You should identify appropriate sites and apps for your kids to use and those they should avoid. You can set up internet filtering software and home parental controls to help minimize your kids’ exposure to inappropriate material. Mobile device management solutions can provide app blocking and essentially a “remote control” for your child’s phone, which may help to enforce your rules and alleviate some of your concerns with your kids having their own cell phones. In some cases, you can even turn off the phone’s features during homework time or overnight when they should be sleeping.

Remember, when you set rules and limitations at home, and even if you’ve enabled blocks and filters on particular websites or applications, children are sometimes savvy enough to get around those restrictions or they may simply access from a friend’s computer. For this reason, it pays to approach safety with technology and electronics from a more inclusive standpoint, employing several different efforts to coach and encourage the behaviors you expect from your kids.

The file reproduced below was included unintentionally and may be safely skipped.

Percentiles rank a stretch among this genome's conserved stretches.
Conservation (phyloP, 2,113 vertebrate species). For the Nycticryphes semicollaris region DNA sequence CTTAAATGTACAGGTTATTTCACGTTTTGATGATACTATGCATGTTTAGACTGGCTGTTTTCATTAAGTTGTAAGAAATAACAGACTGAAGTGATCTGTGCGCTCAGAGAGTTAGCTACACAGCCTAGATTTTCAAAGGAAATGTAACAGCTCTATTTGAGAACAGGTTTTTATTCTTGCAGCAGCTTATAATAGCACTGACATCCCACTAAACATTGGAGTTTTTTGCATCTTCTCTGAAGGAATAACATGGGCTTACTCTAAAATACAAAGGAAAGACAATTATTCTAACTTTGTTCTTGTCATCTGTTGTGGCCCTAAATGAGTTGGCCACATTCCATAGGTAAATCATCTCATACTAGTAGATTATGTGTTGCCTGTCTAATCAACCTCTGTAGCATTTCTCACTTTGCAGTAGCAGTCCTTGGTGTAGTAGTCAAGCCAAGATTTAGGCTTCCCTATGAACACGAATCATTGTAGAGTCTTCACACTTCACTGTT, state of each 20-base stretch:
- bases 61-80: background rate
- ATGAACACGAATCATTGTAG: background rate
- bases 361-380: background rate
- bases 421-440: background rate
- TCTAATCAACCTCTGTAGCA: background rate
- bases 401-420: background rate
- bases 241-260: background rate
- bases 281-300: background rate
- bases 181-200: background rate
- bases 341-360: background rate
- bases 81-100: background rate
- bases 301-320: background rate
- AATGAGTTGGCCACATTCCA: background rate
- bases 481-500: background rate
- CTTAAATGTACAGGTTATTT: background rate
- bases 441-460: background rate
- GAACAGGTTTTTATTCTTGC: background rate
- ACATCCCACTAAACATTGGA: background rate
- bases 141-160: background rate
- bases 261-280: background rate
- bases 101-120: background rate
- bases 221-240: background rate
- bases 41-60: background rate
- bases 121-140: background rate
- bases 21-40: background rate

Social Media Awareness and Accountability

Much of a parent’s worry about kids on the Internet comes down to predators, bullying, and giving away too much personal information. In the age of social media, kids are getting on Facebook, Twitter, Instagram and other social sites younger and younger, merely by providing a (sometimes) fake, age-appropriate birth date and their email address. Talking to your kids about their day and what goes on at school is a great first step to staying in tune with their lives. Hopefully this is already a common practice for most families, but if not, now is a good time to start.

Requiring that you know the password to your children’s social accounts can help to deter them from posting inappropriate remarks or photos. It can also help you to keep tabs on what others are saying to your child more privately through inbox messages. Parents can also familiarize themselves with the privacy and security settings on social sites to ensure they are appropriately enabled to protect your child and your family.

Have a conversation with your child every now and again to discuss appropriate behaviors and usage of technology. Remind your sons and daughters to keep their address and contact information private from strangers and encourage them to come to you with any questions or concerns they have, not just about technology, but about life.